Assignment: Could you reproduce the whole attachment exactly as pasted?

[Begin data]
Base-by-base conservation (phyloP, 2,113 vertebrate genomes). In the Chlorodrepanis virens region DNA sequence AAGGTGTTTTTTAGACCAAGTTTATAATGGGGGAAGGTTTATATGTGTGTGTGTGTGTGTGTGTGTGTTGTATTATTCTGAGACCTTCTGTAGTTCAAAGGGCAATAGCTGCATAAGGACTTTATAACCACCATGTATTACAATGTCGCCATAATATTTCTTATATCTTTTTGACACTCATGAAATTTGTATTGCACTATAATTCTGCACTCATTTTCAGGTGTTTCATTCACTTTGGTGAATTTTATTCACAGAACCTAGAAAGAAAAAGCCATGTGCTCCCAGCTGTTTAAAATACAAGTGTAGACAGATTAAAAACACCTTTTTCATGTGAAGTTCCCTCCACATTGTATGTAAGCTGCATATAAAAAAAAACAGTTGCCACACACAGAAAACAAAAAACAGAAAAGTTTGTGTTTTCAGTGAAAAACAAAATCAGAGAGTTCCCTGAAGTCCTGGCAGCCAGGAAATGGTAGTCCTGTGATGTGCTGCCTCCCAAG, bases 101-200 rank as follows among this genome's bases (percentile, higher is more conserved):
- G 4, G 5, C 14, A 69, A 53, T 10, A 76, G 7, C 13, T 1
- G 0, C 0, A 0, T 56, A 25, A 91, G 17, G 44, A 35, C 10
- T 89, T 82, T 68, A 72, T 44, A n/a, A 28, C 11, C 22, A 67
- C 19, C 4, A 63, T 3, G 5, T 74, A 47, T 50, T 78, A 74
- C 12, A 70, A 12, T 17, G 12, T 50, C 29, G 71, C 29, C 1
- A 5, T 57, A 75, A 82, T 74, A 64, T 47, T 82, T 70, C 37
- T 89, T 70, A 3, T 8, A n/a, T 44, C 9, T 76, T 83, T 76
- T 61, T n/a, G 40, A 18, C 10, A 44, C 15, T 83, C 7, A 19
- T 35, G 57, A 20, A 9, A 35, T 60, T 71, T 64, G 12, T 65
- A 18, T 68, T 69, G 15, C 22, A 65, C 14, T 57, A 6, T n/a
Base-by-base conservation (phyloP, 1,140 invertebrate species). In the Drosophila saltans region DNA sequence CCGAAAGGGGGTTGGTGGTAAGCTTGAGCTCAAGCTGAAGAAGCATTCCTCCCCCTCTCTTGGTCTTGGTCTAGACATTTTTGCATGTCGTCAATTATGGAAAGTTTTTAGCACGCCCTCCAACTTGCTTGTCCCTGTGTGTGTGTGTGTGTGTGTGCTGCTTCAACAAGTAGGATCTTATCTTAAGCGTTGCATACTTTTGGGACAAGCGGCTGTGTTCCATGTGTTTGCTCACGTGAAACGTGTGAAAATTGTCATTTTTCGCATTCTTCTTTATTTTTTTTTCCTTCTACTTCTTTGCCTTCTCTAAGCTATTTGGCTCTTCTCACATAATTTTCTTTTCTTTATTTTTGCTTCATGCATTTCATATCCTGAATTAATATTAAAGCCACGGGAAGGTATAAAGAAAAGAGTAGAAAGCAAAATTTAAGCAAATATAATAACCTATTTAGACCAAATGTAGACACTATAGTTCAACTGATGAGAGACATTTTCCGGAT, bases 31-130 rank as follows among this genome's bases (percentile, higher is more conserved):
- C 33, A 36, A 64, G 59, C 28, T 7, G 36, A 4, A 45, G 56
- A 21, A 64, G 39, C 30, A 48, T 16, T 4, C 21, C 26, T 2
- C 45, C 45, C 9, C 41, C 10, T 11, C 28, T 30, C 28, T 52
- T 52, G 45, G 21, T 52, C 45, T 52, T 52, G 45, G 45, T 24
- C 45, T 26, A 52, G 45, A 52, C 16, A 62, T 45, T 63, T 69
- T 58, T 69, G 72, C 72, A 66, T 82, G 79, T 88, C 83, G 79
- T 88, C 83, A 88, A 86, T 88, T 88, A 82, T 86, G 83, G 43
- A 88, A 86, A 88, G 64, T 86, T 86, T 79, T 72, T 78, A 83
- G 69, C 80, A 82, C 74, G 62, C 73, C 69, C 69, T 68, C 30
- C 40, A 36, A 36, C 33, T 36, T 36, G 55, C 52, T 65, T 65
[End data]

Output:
Base-by-base conservation (phyloP, 2,113 vertebrate genomes). In the Chlorodrepanis virens region DNA sequence AAGGTGTTTTTTAGACCAAGTTTATAATGGGGGAAGGTTTATATGTGTGTGTGTGTGTGTGTGTGTGTTGTATTATTCTGAGACCTTCTGTAGTTCAAAGGGCAATAGCTGCATAAGGACTTTATAACCACCATGTATTACAATGTCGCCATAATATTTCTTATATCTTTTTGACACTCATGAAATTTGTATTGCACTATAATTCTGCACTCATTTTCAGGTGTTTCATTCACTTTGGTGAATTTTATTCACAGAACCTAGAAAGAAAAAGCCATGTGCTCCCAGCTGTTTAAAATACAAGTGTAGACAGATTAAAAACACCTTTTTCATGTGAAGTTCCCTCCACATTGTATGTAAGCTGCATATAAAAAAAAACAGTTGCCACACACAGAAAACAAAAAACAGAAAAGTTTGTGTTTTCAGTGAAAAACAAAATCAGAGAGTTCCCTGAAGTCCTGGCAGCCAGGAAATGGTAGTCCTGTGATGTGCTGCCTCCCAAG, bases 101-200 rank as follows among this genome's bases (percentile, higher is more conserved):
- G 4, G 5, C 14, A 69, A 53, T 10, A 76, G 7, C 13, T 1
- G 0, C 0, A 0, T 56, A 25, A 91, G 17, G 44, A 35, C 10
- T 89, T 82, T 68, A 72, T 44, A n/a, A 28, C 11, C 22, A 67
- C 19, C 4, A 63, T 3, G 5, T 74, A 47, T 50, T 78, A 74
- C 12, A 70, A 12, T 17, G 12, T 50, C 29, G 71, C 29, C 1
- A 5, T 57, A 75, A 82, T 74, A 64, T 47, T 82, T 70, C 37
- T 89, T 70, A 3, T 8, A n/a, T 44, C 9, T 76, T 83, T 76
- T 61, T n/a, G 40, A 18, C 10, A 44, C 15, T 83, C 7, A 19
- T 35, G 57, A 20, A 9, A 35, T 60, T 71, T 64, G 12, T 65
- A 18, T 68, T 69, G 15, C 22, A 65, C 14, T 57, A 6, T n/a
Base-by-base conservation (phyloP, 1,140 invertebrate species). In the Drosophila saltans region DNA sequence CCGAAAGGGGGTTGGTGGTAAGCTTGAGCTCAAGCTGAAGAAGCATTCCTCCCCCTCTCTTGGTCTTGGTCTAGACATTTTTGCATGTCGTCAATTATGGAAAGTTTTTAGCACGCCCTCCAACTTGCTTGTCCCTGTGTGTGTGTGTGTGTGTGTGCTGCTTCAACAAGTAGGATCTTATCTTAAGCGTTGCATACTTTTGGGACAAGCGGCTGTGTTCCATGTGTTTGCTCACGTGAAACGTGTGAAAATTGTCATTTTTCGCATTCTTCTTTATTTTTTTTTCCTTCTACTTCTTTGCCTTCTCTAAGCTATTTGGCTCTTCTCACATAATTTTCTTTTCTTTATTTTTGCTTCATGCATTTCATATCCTGAATTAATATTAAAGCCACGGGAAGGTATAAAGAAAAGAGTAGAAAGCAAAATTTAAGCAAATATAATAACCTATTTAGACCAAATGTAGACACTATAGTTCAACTGATGAGAGACATTTTCCGGAT, bases 31-130 rank as follows among this genome's bases (percentile, higher is more conserved):
- C 33, A 36, A 64, G 59, C 28, T 7, G 36, A 4, A 45, G 56
- A 21, A 64, G 39, C 30, A 48, T 16, T 4, C 21, C 26, T 2
- C 45, C 45, C 9, C 41, C 10, T 11, C 28, T 30, C 28, T 52
- T 52, G 45, G 21, T 52, C 45, T 52, T 52, G 45, G 45, T 24
- C 45, T 26, A 52, G 45, A 52, C 16, A 62, T 45, T 63, T 69
- T 58, T 69, G 72, C 72, A 66, T 82, G 79, T 88, C 83, G 79
- T 88, C 83, A 88, A 86, T 88, T 88, A 82, T 86, G 83, G 43
- A 88, A 86, A 88, G 64, T 86, T 86, T 79, T 72, T 78, A 83
- G 69, C 80, A 82, C 74, G 62, C 73, C 69, C 69, T 68, C 30
- C 40, A 36, A 36, C 33, T 36, T 36, G 55, C 52, T 65, T 65